Haruki Murakami on Cold Beer, Nothingness, and F. Scott Fitzgerald

Haruki Murakami in Interview:

You often write your novels abroad. What has been your favorite foreign locale for writing? 

MURAKAMI: When I was writing a novel on an island in Greece, I could see a flock of sheep right outside the window and I wrote the novel every day looking at them. It’s not like the sheep helped in any special way, but they might have encouraged me. The novel I was writing then was Norwegian Wood. Not a single sheep in the story.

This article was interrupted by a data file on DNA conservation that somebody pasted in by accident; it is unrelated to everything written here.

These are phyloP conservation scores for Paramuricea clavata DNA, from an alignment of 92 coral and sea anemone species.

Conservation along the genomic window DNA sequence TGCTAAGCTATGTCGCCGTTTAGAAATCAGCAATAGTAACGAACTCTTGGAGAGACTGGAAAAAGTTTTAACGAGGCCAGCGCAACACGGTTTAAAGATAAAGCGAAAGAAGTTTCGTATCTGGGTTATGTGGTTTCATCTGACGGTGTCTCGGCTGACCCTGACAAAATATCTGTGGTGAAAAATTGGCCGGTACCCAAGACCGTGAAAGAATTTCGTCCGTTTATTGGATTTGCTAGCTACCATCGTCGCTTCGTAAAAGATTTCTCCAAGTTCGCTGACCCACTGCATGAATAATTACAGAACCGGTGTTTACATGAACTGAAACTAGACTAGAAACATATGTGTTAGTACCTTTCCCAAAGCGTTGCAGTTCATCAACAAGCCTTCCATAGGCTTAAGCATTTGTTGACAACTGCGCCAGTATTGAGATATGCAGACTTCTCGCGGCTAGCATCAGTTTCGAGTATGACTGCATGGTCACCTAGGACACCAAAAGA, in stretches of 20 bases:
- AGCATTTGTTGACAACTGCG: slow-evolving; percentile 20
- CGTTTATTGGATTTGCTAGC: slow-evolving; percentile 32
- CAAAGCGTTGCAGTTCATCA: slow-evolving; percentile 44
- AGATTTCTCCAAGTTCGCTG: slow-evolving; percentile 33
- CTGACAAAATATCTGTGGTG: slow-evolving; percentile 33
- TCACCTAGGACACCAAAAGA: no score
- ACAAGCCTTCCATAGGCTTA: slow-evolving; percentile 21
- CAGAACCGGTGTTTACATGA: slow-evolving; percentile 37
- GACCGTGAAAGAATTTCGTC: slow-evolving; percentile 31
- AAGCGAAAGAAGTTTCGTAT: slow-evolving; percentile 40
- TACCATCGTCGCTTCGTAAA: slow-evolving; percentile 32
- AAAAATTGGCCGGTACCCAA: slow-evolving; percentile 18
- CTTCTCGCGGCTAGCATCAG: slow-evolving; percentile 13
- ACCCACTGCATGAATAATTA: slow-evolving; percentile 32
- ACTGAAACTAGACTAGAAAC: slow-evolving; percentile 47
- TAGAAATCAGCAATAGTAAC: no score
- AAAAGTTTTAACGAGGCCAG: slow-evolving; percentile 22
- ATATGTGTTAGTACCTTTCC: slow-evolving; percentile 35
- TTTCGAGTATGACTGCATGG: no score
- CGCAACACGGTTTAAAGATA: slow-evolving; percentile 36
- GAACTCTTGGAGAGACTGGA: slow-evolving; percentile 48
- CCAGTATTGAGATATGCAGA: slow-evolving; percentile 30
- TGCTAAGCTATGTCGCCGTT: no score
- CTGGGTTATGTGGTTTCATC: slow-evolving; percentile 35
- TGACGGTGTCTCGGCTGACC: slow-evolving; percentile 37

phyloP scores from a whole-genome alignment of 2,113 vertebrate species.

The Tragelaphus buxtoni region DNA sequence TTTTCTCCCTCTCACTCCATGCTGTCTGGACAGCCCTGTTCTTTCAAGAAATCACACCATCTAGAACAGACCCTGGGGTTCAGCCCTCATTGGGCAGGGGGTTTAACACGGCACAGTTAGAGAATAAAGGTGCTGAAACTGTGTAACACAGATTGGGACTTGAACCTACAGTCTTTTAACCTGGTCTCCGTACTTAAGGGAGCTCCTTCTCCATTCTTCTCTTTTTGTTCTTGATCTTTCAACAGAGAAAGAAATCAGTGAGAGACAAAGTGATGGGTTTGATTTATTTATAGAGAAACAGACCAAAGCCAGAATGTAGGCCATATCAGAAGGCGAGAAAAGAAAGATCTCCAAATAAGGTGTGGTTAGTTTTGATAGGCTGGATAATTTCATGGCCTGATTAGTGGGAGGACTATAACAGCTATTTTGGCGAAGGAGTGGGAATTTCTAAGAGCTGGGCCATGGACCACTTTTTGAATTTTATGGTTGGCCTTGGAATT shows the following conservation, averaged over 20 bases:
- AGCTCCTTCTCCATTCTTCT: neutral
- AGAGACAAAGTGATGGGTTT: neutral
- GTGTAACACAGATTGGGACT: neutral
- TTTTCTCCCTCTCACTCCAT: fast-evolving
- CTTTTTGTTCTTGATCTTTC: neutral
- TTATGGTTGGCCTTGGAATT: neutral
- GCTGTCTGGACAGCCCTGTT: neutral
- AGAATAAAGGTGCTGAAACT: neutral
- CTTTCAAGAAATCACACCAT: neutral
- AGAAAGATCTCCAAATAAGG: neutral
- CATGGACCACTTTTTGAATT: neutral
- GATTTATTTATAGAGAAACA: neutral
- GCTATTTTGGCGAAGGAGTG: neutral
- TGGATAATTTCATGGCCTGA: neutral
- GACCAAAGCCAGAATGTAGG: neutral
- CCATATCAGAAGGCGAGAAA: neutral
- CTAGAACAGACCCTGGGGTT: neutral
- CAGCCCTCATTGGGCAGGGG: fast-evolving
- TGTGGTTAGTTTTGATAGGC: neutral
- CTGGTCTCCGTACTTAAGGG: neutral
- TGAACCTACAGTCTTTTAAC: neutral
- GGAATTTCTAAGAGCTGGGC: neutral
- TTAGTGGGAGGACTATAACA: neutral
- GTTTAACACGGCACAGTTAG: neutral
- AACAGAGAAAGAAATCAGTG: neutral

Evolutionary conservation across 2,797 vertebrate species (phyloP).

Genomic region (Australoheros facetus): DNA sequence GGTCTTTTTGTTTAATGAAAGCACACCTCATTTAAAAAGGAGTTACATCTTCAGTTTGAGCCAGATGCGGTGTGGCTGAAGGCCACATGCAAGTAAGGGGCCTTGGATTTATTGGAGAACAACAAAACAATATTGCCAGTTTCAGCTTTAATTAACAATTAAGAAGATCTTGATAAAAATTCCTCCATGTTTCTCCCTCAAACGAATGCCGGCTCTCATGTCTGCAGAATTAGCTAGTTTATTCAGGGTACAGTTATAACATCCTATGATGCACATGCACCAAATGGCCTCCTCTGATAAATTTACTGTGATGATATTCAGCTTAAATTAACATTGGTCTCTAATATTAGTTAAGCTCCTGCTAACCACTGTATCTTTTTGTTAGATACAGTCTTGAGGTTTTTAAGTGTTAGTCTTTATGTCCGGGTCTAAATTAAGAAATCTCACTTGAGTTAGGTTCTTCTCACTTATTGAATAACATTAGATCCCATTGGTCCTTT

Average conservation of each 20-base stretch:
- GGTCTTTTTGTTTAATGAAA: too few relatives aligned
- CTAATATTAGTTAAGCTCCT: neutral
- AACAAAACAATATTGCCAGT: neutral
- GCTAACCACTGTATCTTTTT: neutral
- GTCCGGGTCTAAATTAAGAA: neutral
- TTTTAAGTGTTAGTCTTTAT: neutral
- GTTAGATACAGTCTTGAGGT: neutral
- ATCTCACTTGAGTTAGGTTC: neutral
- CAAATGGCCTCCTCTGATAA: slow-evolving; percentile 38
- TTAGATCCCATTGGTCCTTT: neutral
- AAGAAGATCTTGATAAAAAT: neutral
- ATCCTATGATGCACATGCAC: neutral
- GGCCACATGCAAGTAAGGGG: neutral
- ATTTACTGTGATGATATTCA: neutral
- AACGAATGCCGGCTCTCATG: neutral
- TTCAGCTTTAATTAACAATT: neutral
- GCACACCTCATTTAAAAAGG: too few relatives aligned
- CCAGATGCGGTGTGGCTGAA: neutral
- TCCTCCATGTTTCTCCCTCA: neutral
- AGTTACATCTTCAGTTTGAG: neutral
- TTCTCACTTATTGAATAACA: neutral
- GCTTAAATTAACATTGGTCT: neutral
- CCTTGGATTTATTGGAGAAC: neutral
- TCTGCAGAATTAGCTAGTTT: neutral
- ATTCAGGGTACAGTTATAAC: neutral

How important is the classification of “Japanese writer” to you? 

MURAKAMI: I write novels in Japanese, so I guess that’s why I’m called a “Japanese writer.” It’s easiest for me to write in Japanese, but it doesn’t mean anything beyond that. I do, though, like being in Japan because of all the delicious soba buckwheat noodle shops.

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